By Steve Deason
First there was a distillery
If Jonathan Staples wanted to build a house he would first plant trees. This quip from a friend of Staples is recognition of his keen interest in the initial source of ingredients and the desire for them to be local. This way of thinking led Staples to purchase a distillery and is why he is now building a hop processing facility and brewery. Staples and or his wife Hilda Staples have been partners in many restaurants such as Volt, Family Meal, Graffiato and GWARbar. “When your wife owns restaurants you spend lots of time at the bar” says Staples. He found bartenders, like chefs, prefer to use quality local ingredients. There is often a local beer to offer but what about local liquor? From such thoughts came discussions with others about building a distillery. Staples said such conversations were wistful “like ones you have with your friends about opening a bar in Panama.”
While planning a trip to Richmond, Staples learned from his father that what was once the Cirrus Vodka Distillery was up for auction. Staples contacted friends Matt Brophy, Brewmaster and COO of Flying Dog Brewery, and Travis Croxton, co-owner of Rappahannock Oyster Company and related restaurants, to join him on the trip. After surprisingly winning the auction, Staples, Brophy and Kristi Croxton partnered to launch James River Distillery. Regulations forbid distillery owners from owning restaurants so Kristi’s husband Travis could not be a partner. Staples divested all his personal ownership in restaurants for this reason.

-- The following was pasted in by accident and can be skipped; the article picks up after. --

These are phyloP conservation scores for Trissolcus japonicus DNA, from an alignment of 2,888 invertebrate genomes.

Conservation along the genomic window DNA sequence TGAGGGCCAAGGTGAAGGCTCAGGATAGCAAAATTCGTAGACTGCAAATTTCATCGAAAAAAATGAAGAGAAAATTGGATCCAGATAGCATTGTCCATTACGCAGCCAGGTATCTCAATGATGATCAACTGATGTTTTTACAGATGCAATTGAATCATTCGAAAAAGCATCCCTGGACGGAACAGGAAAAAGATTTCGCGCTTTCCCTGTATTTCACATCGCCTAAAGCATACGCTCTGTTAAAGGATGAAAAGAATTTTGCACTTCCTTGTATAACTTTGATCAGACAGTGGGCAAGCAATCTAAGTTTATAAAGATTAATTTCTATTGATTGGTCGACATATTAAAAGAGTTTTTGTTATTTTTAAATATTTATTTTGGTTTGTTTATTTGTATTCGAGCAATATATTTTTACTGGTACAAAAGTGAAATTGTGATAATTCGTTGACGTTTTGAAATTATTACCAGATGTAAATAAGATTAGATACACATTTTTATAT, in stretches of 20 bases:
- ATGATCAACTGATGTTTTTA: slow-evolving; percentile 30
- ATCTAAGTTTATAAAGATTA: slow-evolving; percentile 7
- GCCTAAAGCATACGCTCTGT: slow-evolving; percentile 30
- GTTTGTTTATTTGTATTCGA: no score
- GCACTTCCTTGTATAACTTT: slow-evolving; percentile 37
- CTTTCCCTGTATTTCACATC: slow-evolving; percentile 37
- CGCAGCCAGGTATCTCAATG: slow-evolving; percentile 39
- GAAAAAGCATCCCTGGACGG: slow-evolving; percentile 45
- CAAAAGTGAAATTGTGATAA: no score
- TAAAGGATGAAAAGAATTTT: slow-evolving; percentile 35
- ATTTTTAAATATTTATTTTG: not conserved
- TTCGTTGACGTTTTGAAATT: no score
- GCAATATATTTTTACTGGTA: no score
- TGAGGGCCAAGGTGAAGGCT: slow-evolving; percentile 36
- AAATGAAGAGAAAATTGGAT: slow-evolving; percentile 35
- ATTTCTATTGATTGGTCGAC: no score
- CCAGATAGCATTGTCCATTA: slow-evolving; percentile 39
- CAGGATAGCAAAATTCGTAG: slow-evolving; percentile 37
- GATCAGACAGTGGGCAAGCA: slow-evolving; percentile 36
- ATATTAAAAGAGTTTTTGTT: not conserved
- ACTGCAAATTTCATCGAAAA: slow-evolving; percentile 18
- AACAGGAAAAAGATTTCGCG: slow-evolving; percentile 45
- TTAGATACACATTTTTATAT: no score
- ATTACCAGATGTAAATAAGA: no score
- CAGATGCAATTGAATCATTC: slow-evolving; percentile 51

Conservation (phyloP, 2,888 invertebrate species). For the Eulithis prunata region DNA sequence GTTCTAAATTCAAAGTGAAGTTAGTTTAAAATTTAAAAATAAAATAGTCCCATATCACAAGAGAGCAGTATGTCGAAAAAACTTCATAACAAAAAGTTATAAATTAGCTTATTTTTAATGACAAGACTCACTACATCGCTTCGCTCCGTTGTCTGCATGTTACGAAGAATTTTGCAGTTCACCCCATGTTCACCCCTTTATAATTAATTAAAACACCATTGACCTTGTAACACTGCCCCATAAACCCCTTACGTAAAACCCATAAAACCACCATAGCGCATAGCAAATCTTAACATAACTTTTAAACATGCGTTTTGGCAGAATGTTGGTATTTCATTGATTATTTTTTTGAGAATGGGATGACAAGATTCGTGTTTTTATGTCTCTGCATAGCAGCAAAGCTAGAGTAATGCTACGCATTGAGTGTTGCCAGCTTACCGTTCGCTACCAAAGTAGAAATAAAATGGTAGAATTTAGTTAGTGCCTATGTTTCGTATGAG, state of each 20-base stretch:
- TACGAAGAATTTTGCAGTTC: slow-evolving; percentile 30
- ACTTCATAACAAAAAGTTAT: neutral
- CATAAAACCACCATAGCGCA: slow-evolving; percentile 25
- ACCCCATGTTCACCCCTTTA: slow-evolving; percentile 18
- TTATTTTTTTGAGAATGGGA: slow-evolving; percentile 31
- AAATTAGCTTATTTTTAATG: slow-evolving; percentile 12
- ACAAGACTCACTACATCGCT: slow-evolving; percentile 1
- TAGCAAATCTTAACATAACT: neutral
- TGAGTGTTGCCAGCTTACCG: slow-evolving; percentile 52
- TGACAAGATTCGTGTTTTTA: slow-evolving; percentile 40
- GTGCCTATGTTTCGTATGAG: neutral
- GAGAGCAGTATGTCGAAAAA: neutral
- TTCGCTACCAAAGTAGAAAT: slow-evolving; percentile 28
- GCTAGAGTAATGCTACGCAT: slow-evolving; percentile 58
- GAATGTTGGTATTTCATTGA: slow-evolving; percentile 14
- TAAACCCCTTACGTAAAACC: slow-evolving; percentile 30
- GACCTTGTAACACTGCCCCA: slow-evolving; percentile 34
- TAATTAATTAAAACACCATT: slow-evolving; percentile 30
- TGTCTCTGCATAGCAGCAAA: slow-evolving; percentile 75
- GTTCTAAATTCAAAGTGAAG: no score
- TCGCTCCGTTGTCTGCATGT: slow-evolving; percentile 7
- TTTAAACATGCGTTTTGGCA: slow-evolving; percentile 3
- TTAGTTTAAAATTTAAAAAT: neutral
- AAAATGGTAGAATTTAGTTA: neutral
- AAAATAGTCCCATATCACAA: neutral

Dwight Chew, Head Distiller at James River, utilizes an alcohol vapor process to infuse flavor from a blend of botanicals for the distillery’s two gins. Commonwealth Gin, the distillery’s flagship, includes hops in the botanicals. With the desire to make Commonwealth Gin 100% Virginian, Staples researched hop supplies. Staples found that even with a hundred plus breweries in Virginia, hops production here is minimal. According to the growers organization USA Hops, Washington, Oregon, and Idaho represent over 97% of the 2014 commercial hop acreage in the United States. Staples explored growing hops for James River Distillery on a fifty-two acre horse farm he had purchased in Lucketts, Virginia. However, like other local hop farmers, he knew he would have no easy way to provide the hops year round without a nearby hop processing facility. With state and county grants and encouragement, Staples decided to build the first such facility in Virginia at the farm he renamed Black Hops.
Lucketts Mill & HopWorks